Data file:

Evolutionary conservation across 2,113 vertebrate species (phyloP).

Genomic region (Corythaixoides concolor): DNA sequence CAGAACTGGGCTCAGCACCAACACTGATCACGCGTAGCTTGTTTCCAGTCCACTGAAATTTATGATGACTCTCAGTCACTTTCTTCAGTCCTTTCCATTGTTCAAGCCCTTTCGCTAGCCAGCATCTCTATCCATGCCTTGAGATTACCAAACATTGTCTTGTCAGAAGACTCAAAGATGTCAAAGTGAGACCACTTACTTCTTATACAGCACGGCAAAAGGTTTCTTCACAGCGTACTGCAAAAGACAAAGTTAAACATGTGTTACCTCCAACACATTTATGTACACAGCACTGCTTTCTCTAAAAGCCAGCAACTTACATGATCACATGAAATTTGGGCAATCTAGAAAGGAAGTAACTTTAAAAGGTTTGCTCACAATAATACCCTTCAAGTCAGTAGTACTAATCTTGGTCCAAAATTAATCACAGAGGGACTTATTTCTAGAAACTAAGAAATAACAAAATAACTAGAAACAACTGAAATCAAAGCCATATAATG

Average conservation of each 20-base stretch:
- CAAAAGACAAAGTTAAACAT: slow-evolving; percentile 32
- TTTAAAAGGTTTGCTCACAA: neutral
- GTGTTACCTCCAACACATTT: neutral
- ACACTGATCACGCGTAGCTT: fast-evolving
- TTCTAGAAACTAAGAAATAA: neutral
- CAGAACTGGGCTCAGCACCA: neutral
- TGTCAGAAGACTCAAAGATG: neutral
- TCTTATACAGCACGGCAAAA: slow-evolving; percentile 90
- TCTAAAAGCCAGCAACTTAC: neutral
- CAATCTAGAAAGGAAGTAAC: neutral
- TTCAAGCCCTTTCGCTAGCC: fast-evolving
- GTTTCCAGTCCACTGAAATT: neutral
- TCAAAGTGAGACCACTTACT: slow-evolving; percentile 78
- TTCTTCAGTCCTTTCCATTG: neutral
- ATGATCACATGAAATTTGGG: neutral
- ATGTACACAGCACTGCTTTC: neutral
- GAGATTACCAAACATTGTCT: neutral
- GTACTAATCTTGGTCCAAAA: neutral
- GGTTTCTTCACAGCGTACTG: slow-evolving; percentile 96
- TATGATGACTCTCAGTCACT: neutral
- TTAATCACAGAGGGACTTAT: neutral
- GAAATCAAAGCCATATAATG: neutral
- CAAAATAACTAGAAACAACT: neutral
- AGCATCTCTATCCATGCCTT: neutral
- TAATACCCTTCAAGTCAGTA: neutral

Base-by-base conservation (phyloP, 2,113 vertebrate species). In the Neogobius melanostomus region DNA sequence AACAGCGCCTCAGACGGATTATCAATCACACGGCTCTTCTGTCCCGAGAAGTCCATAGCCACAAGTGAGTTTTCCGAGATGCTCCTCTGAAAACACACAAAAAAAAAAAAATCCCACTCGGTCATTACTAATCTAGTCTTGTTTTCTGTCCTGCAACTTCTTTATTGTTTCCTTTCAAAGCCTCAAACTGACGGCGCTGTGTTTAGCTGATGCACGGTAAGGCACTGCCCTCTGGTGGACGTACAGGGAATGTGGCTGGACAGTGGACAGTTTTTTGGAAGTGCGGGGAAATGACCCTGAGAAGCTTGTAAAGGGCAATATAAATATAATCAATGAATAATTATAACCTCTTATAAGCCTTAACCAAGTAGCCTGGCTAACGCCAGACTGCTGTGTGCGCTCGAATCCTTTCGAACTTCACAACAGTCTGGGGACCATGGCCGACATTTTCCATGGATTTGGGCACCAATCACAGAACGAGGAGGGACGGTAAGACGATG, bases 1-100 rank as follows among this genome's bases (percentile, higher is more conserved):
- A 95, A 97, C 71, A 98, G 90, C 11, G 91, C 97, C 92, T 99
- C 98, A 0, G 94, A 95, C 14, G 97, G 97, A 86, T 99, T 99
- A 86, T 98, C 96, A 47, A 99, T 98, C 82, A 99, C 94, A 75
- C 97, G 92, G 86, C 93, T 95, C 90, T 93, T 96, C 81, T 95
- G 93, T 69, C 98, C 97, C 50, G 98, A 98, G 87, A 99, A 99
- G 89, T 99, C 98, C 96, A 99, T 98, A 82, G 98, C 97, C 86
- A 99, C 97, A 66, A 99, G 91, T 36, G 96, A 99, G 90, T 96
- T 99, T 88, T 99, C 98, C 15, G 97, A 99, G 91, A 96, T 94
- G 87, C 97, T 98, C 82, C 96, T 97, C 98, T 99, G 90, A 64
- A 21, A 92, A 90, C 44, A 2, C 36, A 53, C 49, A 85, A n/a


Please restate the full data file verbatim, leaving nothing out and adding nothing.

Evolutionary conservation across 2,113 vertebrate species (phyloP).

Genomic region (Corythaixoides concolor): DNA sequence CAGAACTGGGCTCAGCACCAACACTGATCACGCGTAGCTTGTTTCCAGTCCACTGAAATTTATGATGACTCTCAGTCACTTTCTTCAGTCCTTTCCATTGTTCAAGCCCTTTCGCTAGCCAGCATCTCTATCCATGCCTTGAGATTACCAAACATTGTCTTGTCAGAAGACTCAAAGATGTCAAAGTGAGACCACTTACTTCTTATACAGCACGGCAAAAGGTTTCTTCACAGCGTACTGCAAAAGACAAAGTTAAACATGTGTTACCTCCAACACATTTATGTACACAGCACTGCTTTCTCTAAAAGCCAGCAACTTACATGATCACATGAAATTTGGGCAATCTAGAAAGGAAGTAACTTTAAAAGGTTTGCTCACAATAATACCCTTCAAGTCAGTAGTACTAATCTTGGTCCAAAATTAATCACAGAGGGACTTATTTCTAGAAACTAAGAAATAACAAAATAACTAGAAACAACTGAAATCAAAGCCATATAATG

Average conservation of each 20-base stretch:
- CAAAAGACAAAGTTAAACAT: slow-evolving; percentile 32
- TTTAAAAGGTTTGCTCACAA: neutral
- GTGTTACCTCCAACACATTT: neutral
- ACACTGATCACGCGTAGCTT: fast-evolving
- TTCTAGAAACTAAGAAATAA: neutral
- CAGAACTGGGCTCAGCACCA: neutral
- TGTCAGAAGACTCAAAGATG: neutral
- TCTTATACAGCACGGCAAAA: slow-evolving; percentile 90
- TCTAAAAGCCAGCAACTTAC: neutral
- CAATCTAGAAAGGAAGTAAC: neutral
- TTCAAGCCCTTTCGCTAGCC: fast-evolving
- GTTTCCAGTCCACTGAAATT: neutral
- TCAAAGTGAGACCACTTACT: slow-evolving; percentile 78
- TTCTTCAGTCCTTTCCATTG: neutral
- ATGATCACATGAAATTTGGG: neutral
- ATGTACACAGCACTGCTTTC: neutral
- GAGATTACCAAACATTGTCT: neutral
- GTACTAATCTTGGTCCAAAA: neutral
- GGTTTCTTCACAGCGTACTG: slow-evolving; percentile 96
- TATGATGACTCTCAGTCACT: neutral
- TTAATCACAGAGGGACTTAT: neutral
- GAAATCAAAGCCATATAATG: neutral
- CAAAATAACTAGAAACAACT: neutral
- AGCATCTCTATCCATGCCTT: neutral
- TAATACCCTTCAAGTCAGTA: neutral

Base-by-base conservation (phyloP, 2,113 vertebrate species). In the Neogobius melanostomus region DNA sequence AACAGCGCCTCAGACGGATTATCAATCACACGGCTCTTCTGTCCCGAGAAGTCCATAGCCACAAGTGAGTTTTCCGAGATGCTCCTCTGAAAACACACAAAAAAAAAAAAATCCCACTCGGTCATTACTAATCTAGTCTTGTTTTCTGTCCTGCAACTTCTTTATTGTTTCCTTTCAAAGCCTCAAACTGACGGCGCTGTGTTTAGCTGATGCACGGTAAGGCACTGCCCTCTGGTGGACGTACAGGGAATGTGGCTGGACAGTGGACAGTTTTTTGGAAGTGCGGGGAAATGACCCTGAGAAGCTTGTAAAGGGCAATATAAATATAATCAATGAATAATTATAACCTCTTATAAGCCTTAACCAAGTAGCCTGGCTAACGCCAGACTGCTGTGTGCGCTCGAATCCTTTCGAACTTCACAACAGTCTGGGGACCATGGCCGACATTTTCCATGGATTTGGGCACCAATCACAGAACGAGGAGGGACGGTAAGACGATG, bases 1-100 rank as follows among this genome's bases (percentile, higher is more conserved):
- A 95, A 97, C 71, A 98, G 90, C 11, G 91, C 97, C 92, T 99
- C 98, A 0, G 94, A 95, C 14, G 97, G 97, A 86, T 99, T 99
- A 86, T 98, C 96, A 47, A 99, T 98, C 82, A 99, C 94, A 75
- C 97, G 92, G 86, C 93, T 95, C 90, T 93, T 96, C 81, T 95
- G 93, T 69, C 98, C 97, C 50, G 98, A 98, G 87, A 99, A 99
- G 89, T 99, C 98, C 96, A 99, T 98, A 82, G 98, C 97, C 86
- A 99, C 97, A 66, A 99, G 91, T 36, G 96, A 99, G 90, T 96
- T 99, T 88, T 99, C 98, C 15, G 97, A 99, G 91, A 96, T 94
- G 87, C 97, T 98, C 82, C 96, T 97, C 98, T 99, G 90, A 64
- A 21, A 92, A 90, C 44, A 2, C 36, A 53, C 49, A 85, A n/a